Baileybridge can provide any style of bathroom across a variety of budgets.
There is usually one of two approaches we take to understanding the initial style. Sometimes Clients approach us with pictures of the type of bathroom they want and will perhaps ask us to copy the wet room area from one and the tiling style from another etc. Others will not really know what they want and we will provide pictures of different bathrooms we have created. We ask them to tell us which they really like, which they really do not like and to tell us about the specific aspects that they would like to adopt.
Some people like their bathroom to be very ‘bathroom like’ with plenty of tiles, perhaps from floor to ceiling, others prefer the room to be more like any other room in their home with painted walls and pictures hung. All styles work and it is a personal choice, but again we can help with prompting Clients to think about their activities in the room – will small children splash a lot in which case perhaps a free standing bath is not such a good idea, are you someone that gets the floor very wet and if you are, perhaps a wooden floor will not work for you, and so on…
When we begin a bathroom refurbishment we discuss the content the Client requires and how they want to use the bathroom and we prompt them with suggestions. We advise on the pros and cons to certain approaches – a wet room versus a shower enclosure and tray, a free standing bath versus a fixed wall hugging bath, a close coupled WC versus a pan with concealed cistern, how to achieve the required water pressure, should the room be fully tiled or part tiled, storage, lighting etc.
Choices and style are personal but quite often a Client might like the look of something and when we prompt them with the pros and cons of the item they may change their mind. A wet room for example looks very chic but often the entire floor will end up wet (not good if your partner wanders in with socks on just before leaving for work!). In addition, showering can be chilly without the enclosure to keep the warmth in and wet rooms are invariably more expensive as a lot of work takes place underneath the floor and the tiling is more complex.
Lighting plays a very large part in the styling of any room and unless you are experienced with lighting design and up to date with what is available, you may be unsure about how to tackle this. Do you like the bathroom to be very bright or not very bright? Typically the answer is ‘both’ depending on where in the bathroom, what time of day and what you are doing. Dressing and grooming can require good light but if you want a relaxing soak in the bath you probably do not want a bright light shining in your eyes.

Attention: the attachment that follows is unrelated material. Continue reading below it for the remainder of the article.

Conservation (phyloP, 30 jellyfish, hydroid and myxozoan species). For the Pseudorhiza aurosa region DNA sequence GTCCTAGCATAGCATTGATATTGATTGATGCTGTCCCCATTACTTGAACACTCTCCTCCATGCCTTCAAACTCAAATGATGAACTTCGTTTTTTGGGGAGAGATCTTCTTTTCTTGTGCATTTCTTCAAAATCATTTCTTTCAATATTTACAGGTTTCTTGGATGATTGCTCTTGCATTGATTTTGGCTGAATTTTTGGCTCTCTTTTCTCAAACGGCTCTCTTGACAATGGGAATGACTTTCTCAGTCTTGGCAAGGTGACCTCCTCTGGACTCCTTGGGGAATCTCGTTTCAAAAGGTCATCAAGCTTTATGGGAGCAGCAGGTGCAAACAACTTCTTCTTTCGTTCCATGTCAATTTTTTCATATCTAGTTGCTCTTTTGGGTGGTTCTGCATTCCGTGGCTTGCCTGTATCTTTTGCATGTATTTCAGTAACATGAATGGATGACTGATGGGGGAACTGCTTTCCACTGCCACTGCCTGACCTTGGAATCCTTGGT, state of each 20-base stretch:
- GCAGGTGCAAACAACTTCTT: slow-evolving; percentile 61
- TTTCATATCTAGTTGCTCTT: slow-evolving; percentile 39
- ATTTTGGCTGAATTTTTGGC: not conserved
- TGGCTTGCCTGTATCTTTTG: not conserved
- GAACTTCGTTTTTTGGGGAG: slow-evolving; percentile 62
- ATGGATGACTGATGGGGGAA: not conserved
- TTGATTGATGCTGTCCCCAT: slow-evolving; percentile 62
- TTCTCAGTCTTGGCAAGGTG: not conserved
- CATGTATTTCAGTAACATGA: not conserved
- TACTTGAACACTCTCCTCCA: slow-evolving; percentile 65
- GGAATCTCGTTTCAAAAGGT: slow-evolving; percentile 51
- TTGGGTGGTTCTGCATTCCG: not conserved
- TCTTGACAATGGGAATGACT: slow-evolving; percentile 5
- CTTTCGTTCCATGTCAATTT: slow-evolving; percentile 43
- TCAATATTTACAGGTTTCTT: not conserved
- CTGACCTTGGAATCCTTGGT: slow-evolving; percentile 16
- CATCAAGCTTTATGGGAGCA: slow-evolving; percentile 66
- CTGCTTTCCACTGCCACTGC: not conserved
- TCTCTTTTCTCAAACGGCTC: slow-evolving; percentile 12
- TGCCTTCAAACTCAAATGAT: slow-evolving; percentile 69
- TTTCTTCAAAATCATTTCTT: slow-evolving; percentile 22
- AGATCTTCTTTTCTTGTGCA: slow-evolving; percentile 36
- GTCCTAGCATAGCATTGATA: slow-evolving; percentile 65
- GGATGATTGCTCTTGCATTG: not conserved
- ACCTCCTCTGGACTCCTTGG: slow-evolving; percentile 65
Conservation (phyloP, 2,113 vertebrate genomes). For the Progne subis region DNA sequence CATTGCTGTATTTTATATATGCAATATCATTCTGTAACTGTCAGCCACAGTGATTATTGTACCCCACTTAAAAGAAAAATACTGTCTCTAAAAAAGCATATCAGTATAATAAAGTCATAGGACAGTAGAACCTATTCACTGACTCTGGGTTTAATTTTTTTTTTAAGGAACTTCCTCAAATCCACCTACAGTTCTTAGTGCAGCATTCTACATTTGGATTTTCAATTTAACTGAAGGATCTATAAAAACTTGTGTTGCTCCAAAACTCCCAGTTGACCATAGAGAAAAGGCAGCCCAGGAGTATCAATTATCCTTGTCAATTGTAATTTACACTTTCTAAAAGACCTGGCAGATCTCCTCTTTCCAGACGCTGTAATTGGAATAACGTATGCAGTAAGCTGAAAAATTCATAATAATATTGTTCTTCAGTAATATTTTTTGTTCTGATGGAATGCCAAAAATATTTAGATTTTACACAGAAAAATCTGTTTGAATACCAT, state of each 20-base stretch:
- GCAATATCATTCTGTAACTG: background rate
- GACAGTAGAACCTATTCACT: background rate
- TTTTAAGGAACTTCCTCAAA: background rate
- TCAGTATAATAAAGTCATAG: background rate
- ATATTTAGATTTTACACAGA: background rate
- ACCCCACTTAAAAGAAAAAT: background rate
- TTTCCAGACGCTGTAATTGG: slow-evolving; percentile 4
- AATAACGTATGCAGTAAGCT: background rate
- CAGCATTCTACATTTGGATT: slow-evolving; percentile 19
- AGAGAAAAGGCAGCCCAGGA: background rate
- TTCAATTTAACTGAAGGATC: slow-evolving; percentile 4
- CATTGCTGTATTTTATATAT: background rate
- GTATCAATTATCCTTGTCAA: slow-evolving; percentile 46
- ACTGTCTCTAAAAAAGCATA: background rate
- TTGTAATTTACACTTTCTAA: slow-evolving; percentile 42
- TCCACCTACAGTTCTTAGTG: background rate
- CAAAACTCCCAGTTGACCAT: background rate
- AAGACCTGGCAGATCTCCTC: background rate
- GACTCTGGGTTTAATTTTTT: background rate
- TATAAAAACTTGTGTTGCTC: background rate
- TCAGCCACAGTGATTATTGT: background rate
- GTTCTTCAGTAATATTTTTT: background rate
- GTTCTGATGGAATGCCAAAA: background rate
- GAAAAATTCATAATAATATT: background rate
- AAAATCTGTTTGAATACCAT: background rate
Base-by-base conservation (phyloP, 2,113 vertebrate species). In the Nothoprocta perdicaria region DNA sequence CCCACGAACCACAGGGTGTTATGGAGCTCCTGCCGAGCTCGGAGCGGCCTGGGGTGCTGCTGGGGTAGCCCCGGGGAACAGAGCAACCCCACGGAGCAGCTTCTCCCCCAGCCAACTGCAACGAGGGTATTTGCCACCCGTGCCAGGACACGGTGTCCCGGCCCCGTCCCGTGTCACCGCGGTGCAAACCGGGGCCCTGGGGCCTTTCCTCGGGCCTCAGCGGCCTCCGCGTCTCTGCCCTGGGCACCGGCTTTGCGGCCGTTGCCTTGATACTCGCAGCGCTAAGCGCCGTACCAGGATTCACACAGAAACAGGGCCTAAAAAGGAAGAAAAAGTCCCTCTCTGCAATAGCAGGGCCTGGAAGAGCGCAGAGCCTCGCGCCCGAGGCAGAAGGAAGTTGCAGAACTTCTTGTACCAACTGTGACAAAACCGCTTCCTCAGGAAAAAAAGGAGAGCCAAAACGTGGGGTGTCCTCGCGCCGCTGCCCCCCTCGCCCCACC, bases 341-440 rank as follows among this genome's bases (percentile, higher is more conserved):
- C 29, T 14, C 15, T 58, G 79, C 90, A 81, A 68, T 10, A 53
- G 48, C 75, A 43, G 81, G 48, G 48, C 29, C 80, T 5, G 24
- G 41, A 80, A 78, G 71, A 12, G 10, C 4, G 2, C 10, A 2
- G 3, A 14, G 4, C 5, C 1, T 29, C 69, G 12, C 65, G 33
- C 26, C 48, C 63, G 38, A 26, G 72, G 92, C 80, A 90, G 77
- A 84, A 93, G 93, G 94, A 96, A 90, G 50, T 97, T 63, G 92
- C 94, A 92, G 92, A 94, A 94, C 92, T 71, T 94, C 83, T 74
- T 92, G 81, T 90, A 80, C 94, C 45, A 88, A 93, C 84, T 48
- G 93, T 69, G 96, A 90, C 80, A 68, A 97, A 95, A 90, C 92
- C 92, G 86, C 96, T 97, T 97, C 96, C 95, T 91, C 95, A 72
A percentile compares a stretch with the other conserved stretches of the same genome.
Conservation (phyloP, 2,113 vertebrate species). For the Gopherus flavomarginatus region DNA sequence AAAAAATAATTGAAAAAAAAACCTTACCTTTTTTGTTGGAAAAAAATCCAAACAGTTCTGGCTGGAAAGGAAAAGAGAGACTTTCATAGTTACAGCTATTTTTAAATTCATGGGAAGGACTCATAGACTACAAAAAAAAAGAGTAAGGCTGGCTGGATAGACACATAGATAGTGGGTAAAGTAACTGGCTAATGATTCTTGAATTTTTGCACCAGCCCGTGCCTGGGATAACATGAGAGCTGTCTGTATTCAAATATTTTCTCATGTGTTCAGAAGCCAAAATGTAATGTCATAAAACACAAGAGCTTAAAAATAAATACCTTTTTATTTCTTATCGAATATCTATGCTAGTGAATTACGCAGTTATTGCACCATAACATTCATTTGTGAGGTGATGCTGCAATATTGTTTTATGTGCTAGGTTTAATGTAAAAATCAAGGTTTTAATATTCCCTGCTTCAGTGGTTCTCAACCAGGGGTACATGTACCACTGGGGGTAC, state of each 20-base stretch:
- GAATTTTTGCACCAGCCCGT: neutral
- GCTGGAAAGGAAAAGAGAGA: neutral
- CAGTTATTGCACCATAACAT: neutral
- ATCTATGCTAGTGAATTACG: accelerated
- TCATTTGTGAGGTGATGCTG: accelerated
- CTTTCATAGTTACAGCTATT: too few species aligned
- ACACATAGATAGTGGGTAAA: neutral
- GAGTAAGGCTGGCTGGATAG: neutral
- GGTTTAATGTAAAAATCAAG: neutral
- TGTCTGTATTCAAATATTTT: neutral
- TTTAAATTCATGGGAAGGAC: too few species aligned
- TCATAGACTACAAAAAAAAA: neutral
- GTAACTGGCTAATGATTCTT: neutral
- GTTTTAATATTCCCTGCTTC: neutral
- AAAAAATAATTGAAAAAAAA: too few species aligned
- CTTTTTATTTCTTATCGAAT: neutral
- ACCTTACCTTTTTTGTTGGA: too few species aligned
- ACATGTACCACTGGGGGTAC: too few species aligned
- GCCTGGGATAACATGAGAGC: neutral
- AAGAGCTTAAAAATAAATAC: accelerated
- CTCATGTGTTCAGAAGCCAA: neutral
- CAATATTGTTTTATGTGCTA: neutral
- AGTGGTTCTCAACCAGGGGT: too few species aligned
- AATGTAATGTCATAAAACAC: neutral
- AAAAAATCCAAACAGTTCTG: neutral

We often provide LED downlights, sometimes directional to shine into a cabinet or potentially dark corner, sometimes fixed to provide an equal light to the space below it. We usually fit downlights to a dimmer switch and we will often put larger bathroom lights on multiple circuits so these can be turned off or dimmed in isolation to others.
You are bound to want good light around the basin mirror and you may want to create a romantic space with some mood lighting. Skirting and low level lighting gives a very sophisticated look and this is a relatively inexpensive way of adding drama to a room. You can even install tiny spotlights into the floor.
For all but the larger bathrooms there is not always much choice about where things will fit, but with clever zoning during a bathroom refurbishment, more can often be made of the space than you might initially think. Privacy might play a part and whilst you might have a shared en-suite you might want to tuck the WC away from immediate view, for example.
Below are a few samples of bathrooms using partitions to zone and provide private areas within the overall space:
The WC in the left image below is tucked behind the shower affording the user some privacy;
A bathroom zoned by the use of glass screens.
A funky bathroom with colour changing lights;
Bathrooms that are more like a normal room;
How do we build a bathroom?
Much of the work is in getting the room ready for the bathroom to be installed. Once the basic space is created (and often we are building this or creating it from knocking multiple rooms into one) it requires the following;
- The electrics to be in place (1st fix)
- The plumbing and drainage to be in place (1st fix)
- The plastering to be completed and emulsioned
- The woodwork to be fitted and painted, possible with the exception of the skirting which might need to fit around the bathroom and it might be tiled skirting. We can make bespoke bathroom furniture.
- The floor should be levelled (if you combine rooms the floors are never the same level)
- The finished floor is installed. For bathrooms this is usually fitted before the units so they can sit on top of it.
- Then we fit the bathroom and 2nd fix the electrics and plumbing.
Why not get in contact with us with your ideas for your project and see if we can help.